Britain approved increased exports of submarine parts and technology to Taiwan to upgrade its naval forces, which could adversely affect the relationship between Britain and China.
British government export licensing data indicates that during the first nine months of last year, companies were granted 167 million pounds ($201.29 million) by the British government for the export of submarine-related components and technology to Taiwan. According to a news media outlet that examined the data, that is more than the previous six years combined.
Taiwan is considered part of China, a concept known as the Single-China policy, and Beijing is strongly opposed to perceived foreign interference with Taiwan, believing that such interference supports Taiwan’s desire to become an independent state.
As China’s foreign minister stated in an interview, if this is true, it violates the one-China principle, undermines China’s sovereignty and security interests, and jeopardized Taiwan Strait stability.
“This is of grave concern to China and is strongly opposed by China,” according to a written statement urging Britain to “refrain from providing military assistance to the Taiwan authorities.”
Taiwan is not recognized by Britain, and it has no formal diplomatic relations with the island. However, British trade and economic ties remain strong, and there is a de facto British embassy in Taiwan.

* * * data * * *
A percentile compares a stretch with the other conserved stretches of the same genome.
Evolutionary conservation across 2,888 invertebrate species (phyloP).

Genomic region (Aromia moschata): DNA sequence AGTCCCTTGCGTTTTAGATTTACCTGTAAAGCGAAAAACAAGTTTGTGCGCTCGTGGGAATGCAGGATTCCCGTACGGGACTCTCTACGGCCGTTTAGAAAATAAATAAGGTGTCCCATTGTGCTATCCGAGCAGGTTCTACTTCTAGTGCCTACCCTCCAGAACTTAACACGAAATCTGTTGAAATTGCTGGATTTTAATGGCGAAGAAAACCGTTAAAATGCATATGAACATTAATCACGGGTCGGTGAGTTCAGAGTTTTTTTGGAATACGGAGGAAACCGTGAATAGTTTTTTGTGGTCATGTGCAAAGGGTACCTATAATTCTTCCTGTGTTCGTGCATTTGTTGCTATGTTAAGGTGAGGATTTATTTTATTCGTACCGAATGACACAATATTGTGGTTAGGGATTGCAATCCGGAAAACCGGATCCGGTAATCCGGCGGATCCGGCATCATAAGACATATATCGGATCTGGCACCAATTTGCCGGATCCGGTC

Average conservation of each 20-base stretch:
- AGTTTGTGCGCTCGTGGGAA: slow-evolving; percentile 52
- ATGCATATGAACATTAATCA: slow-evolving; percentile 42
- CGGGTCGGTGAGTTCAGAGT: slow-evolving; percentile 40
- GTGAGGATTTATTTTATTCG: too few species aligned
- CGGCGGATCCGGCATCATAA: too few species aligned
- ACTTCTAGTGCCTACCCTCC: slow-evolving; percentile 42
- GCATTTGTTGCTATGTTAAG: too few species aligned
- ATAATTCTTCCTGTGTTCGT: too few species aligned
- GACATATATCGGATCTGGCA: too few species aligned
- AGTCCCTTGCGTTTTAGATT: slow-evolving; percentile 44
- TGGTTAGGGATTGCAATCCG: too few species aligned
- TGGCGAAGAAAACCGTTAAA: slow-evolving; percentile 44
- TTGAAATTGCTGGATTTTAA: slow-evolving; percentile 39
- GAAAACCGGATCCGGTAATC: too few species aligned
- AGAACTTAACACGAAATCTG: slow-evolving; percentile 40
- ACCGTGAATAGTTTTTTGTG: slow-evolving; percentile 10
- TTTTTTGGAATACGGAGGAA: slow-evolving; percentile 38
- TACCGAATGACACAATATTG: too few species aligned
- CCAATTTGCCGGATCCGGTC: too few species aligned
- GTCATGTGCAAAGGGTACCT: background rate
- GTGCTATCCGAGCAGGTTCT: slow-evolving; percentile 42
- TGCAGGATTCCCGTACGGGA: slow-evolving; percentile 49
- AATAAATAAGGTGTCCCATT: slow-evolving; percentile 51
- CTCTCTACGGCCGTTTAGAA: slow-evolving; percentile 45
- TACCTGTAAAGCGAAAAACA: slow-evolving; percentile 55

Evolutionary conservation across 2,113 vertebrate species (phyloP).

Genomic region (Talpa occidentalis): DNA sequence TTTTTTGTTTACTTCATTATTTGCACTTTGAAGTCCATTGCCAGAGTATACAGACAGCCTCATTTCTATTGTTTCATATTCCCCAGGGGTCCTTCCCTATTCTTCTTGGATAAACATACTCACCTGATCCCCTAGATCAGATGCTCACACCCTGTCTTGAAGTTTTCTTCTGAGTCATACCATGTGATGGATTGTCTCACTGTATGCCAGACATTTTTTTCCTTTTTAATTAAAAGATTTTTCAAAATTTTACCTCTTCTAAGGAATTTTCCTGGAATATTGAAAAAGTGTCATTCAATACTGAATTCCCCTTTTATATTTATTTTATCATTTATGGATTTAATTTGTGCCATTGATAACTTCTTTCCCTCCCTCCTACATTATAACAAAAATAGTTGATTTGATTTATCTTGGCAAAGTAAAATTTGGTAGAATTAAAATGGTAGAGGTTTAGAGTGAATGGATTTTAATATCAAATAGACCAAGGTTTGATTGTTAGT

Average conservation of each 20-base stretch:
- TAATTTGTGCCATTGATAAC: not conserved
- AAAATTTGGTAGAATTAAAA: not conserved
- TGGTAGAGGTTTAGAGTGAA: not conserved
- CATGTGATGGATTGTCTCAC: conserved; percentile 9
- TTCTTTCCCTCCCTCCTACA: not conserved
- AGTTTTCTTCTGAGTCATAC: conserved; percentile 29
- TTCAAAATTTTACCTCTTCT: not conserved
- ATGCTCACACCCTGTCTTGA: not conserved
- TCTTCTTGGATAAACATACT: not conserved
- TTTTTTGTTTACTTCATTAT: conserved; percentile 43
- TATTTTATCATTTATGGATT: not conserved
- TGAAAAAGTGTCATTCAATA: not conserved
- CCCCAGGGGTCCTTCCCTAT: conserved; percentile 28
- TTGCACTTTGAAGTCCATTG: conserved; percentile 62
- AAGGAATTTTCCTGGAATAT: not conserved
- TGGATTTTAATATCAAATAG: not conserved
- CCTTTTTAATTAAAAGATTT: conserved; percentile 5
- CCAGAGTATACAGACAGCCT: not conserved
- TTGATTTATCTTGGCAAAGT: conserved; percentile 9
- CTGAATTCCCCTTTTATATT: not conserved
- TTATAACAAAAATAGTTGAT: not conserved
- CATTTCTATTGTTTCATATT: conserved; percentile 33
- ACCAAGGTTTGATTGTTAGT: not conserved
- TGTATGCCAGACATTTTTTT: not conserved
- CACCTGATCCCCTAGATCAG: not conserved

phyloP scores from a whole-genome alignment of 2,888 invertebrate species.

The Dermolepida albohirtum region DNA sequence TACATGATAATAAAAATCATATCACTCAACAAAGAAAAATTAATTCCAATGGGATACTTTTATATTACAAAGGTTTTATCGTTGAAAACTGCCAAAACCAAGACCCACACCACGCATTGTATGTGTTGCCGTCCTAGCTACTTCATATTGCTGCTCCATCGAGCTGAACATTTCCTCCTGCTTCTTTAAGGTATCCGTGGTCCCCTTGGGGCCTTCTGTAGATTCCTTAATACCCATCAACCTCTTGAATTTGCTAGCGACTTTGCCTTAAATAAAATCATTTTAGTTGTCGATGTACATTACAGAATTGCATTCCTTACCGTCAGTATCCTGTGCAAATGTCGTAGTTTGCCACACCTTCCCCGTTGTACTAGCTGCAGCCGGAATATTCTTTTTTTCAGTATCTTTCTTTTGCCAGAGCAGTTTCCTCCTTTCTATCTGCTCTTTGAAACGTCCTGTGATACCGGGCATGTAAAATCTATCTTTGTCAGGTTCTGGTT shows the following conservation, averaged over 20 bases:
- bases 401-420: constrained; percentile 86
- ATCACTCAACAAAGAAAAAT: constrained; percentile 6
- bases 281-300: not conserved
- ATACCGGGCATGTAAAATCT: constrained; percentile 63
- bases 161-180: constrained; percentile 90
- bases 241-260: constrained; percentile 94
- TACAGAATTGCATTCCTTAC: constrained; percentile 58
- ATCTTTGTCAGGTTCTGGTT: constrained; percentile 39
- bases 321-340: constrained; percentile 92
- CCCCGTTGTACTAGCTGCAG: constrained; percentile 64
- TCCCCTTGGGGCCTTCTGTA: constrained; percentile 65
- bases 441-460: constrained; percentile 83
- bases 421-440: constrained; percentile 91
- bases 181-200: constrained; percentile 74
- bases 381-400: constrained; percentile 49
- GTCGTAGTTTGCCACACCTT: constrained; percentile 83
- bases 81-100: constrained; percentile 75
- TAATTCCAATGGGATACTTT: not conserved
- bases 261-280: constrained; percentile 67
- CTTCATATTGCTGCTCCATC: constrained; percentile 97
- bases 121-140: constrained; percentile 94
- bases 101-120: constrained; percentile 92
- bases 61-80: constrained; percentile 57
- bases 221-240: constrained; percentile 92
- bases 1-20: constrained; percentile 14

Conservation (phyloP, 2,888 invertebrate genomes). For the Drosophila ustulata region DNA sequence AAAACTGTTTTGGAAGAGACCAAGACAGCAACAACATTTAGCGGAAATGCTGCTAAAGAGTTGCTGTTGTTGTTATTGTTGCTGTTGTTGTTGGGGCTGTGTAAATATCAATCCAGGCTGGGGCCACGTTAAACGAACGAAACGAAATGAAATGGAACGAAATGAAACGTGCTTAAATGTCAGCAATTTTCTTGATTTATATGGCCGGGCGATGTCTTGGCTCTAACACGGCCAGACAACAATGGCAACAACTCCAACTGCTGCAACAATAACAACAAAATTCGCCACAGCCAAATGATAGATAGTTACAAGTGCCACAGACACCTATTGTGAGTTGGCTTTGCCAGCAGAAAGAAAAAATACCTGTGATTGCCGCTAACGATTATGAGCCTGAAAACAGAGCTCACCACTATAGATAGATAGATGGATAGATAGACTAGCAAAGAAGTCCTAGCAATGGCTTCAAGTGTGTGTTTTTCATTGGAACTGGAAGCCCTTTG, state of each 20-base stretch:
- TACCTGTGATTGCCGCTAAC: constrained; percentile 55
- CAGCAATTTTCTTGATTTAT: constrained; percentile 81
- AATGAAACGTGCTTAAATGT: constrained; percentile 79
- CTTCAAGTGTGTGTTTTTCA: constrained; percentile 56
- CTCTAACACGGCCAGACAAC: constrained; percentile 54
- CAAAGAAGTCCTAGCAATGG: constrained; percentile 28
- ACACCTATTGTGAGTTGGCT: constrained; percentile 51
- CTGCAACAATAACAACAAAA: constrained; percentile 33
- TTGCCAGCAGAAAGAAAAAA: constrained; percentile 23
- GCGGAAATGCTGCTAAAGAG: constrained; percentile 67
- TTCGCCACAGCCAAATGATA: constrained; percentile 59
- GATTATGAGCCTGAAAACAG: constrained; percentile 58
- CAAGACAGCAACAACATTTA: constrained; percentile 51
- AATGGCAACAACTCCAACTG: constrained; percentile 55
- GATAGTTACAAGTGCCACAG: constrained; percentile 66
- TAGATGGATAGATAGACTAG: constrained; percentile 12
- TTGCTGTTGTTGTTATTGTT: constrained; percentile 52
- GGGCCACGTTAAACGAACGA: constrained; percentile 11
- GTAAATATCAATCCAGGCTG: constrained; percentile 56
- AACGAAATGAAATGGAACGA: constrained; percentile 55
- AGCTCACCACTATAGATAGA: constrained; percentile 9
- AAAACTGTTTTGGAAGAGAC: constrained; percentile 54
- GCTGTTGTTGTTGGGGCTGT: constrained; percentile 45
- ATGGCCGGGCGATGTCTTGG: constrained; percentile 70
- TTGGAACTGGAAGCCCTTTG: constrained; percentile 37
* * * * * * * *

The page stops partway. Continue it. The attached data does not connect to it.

In a statement, a British government spokesperson said the UK has “granted licenses on a case-by-case basis to export controlled products to Taiwan, where these applications are consistent with International arms and dial-use product regulations.”
As a result of constructive dialogue, we view the Taiwan issue as a peaceful one, which can be resolved without force or coercion on either side of the Taiwan Strait.
As the issue is sensitive, two government officials spoke on condition of anonymity. Government officials believe the increase in licenses granted is a result of increased demand from Taiwan.
EXTENSION OF TENSION
Several hundred miles southeast of the Chinese coast, Taiwan is building a fleet of submarines as a part of its naval defenses. It is the highest level of tension between the two countries in decades.
For decades, Taiwan has been unable to purchase conventional submarines from other countries for fear of aggravating China.
China’s sovereignty claims are strongly rejected by Taiwan’s democratically elected government, which says only the island’s people can make decisions about the future of the island.
During a response to a request for comment on the submarine-related exports from Britain, Taiwan’s defense ministry said it had been promoting “several projects in a pragmatic way under it.”
“We hope that all walks of life will support us since Taiwan Strait plays such an important role in global peace and security.”
A prototype of the first vessel is expected to be tested by September, and the first vessel is expected to be delivered by 2025.
Taiwan announced in 2017 that it would build a submarine fleet, prompting Britain to grant licenses related to submarines.
According to licensing data, Britain approved exports to Taiwan of 87 million pounds in 2020, an increase from 31 415 pounds in 2017 and none in 2016. It is estimated that just under 9 million pounds worth of such licenses were approved in 2021.
“Every decision we make around Taiwan is deliberate and cautious,” said the former British official. A senior official said when asked about the decision to increase export licenses: “You just don’t do something like this without considering all the implications very carefully.”